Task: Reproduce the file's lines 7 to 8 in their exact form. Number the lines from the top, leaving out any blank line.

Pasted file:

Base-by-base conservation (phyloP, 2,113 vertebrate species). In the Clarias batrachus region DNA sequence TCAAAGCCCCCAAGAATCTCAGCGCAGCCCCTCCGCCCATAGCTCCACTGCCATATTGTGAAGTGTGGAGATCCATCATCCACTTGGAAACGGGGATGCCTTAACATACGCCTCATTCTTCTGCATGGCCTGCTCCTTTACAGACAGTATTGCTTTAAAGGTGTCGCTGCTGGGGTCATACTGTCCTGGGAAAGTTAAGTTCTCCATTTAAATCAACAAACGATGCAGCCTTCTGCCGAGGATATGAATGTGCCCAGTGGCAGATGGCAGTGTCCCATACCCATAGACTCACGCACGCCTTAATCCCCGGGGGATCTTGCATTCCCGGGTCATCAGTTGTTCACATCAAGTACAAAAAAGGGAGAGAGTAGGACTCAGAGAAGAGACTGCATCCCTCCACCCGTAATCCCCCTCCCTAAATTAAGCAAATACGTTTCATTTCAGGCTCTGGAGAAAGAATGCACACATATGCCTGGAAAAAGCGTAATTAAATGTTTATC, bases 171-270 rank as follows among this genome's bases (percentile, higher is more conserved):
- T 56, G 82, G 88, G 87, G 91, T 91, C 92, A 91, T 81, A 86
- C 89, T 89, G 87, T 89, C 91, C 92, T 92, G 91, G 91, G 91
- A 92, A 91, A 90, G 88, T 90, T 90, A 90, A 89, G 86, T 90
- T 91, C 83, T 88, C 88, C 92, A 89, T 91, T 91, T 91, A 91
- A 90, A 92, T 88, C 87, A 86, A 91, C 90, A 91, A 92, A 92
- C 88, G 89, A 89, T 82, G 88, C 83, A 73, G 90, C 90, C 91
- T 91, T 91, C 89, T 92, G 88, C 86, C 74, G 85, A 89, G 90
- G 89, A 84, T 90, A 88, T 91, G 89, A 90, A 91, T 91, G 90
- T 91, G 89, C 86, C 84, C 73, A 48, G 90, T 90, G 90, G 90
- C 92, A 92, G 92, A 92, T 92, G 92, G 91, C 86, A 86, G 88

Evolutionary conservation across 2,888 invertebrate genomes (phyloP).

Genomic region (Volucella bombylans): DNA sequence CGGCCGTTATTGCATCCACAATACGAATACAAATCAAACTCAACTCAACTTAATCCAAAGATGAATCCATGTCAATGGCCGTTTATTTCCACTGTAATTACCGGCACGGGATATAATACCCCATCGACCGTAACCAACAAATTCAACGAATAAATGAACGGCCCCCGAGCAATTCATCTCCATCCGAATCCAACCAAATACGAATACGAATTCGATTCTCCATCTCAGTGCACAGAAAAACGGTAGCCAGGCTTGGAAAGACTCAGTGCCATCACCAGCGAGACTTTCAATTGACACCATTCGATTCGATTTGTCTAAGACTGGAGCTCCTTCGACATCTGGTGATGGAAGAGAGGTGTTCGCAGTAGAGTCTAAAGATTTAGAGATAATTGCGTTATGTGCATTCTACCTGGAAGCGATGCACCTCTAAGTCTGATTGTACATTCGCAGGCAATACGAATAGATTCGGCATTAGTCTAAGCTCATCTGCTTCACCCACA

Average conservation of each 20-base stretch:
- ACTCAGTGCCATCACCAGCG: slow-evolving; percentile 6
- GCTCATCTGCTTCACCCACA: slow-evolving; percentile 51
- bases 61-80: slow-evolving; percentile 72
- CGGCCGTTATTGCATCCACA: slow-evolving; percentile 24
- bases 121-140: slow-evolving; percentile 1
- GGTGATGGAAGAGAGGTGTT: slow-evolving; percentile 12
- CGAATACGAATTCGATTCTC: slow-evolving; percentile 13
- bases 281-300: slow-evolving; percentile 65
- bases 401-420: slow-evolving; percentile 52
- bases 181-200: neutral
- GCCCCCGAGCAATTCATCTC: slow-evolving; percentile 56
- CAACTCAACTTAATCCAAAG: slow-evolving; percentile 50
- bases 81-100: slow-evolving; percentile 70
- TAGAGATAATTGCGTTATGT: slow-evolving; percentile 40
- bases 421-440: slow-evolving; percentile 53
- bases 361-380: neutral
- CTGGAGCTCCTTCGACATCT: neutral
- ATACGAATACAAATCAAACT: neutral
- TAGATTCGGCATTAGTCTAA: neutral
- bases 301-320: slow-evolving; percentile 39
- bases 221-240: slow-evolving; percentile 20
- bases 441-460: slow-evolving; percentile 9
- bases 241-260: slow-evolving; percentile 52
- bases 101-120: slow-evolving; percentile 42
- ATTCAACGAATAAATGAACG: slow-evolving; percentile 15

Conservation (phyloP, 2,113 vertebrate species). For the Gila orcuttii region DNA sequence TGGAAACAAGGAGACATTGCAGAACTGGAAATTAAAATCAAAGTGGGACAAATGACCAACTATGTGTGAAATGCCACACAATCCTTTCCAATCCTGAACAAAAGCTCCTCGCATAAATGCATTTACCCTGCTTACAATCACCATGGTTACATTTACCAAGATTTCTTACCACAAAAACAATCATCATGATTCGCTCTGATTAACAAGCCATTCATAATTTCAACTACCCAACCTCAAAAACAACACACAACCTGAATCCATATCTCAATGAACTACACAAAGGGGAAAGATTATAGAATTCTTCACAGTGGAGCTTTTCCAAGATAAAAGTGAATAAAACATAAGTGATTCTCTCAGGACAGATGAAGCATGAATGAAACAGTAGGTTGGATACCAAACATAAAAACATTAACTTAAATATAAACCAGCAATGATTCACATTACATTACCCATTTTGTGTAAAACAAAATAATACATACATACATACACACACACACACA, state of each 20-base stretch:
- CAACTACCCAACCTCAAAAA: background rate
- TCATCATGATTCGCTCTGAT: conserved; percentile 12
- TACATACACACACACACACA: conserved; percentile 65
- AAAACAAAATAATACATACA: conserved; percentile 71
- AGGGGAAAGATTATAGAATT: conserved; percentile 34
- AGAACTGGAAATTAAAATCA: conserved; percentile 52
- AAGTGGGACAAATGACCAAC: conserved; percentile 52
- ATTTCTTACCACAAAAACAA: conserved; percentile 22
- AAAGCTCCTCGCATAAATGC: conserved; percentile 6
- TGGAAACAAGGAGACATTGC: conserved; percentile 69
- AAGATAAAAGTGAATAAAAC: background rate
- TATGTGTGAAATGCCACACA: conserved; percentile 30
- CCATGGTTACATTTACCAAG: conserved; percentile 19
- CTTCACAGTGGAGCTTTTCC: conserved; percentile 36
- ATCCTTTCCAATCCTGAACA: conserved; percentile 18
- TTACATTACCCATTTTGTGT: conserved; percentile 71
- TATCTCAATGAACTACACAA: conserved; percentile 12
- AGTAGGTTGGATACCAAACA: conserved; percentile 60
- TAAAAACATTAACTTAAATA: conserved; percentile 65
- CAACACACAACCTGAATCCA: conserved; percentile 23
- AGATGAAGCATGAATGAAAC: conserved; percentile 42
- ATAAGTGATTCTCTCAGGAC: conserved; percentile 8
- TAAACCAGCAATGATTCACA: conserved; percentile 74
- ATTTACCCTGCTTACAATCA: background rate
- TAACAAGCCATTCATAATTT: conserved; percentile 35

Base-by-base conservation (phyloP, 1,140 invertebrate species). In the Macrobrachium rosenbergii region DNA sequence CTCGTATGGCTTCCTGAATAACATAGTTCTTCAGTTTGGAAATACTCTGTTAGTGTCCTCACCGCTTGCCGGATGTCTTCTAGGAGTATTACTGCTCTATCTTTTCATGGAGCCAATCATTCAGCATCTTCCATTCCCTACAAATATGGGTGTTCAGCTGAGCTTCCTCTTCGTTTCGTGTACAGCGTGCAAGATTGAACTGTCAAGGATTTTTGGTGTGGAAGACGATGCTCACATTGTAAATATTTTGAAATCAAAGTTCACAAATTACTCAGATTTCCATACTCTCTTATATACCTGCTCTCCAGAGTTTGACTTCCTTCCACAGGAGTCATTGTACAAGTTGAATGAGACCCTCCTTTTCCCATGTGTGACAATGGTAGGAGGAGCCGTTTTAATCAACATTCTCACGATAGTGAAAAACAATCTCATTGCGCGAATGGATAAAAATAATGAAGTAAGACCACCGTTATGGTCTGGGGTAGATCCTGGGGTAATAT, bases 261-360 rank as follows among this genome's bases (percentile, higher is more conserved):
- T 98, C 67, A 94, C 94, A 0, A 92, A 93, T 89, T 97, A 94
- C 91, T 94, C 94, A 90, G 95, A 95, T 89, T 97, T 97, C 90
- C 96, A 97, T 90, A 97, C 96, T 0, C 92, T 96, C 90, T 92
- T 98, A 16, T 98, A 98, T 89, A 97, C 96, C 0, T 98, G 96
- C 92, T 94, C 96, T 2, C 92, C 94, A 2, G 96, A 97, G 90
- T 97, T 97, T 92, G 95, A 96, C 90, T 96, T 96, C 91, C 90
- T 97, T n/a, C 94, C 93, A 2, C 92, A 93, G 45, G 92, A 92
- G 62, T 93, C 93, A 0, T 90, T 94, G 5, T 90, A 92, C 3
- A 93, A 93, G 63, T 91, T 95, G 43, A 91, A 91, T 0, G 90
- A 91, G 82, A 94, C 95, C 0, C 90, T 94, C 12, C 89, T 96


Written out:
- C 88, G 89, A 89, T 82, G 88, C 83, A 73, G 90, C 90, C 91
- T 91, T 91, C 89, T 92, G 88, C 86, C 74, G 85, A 89, G 90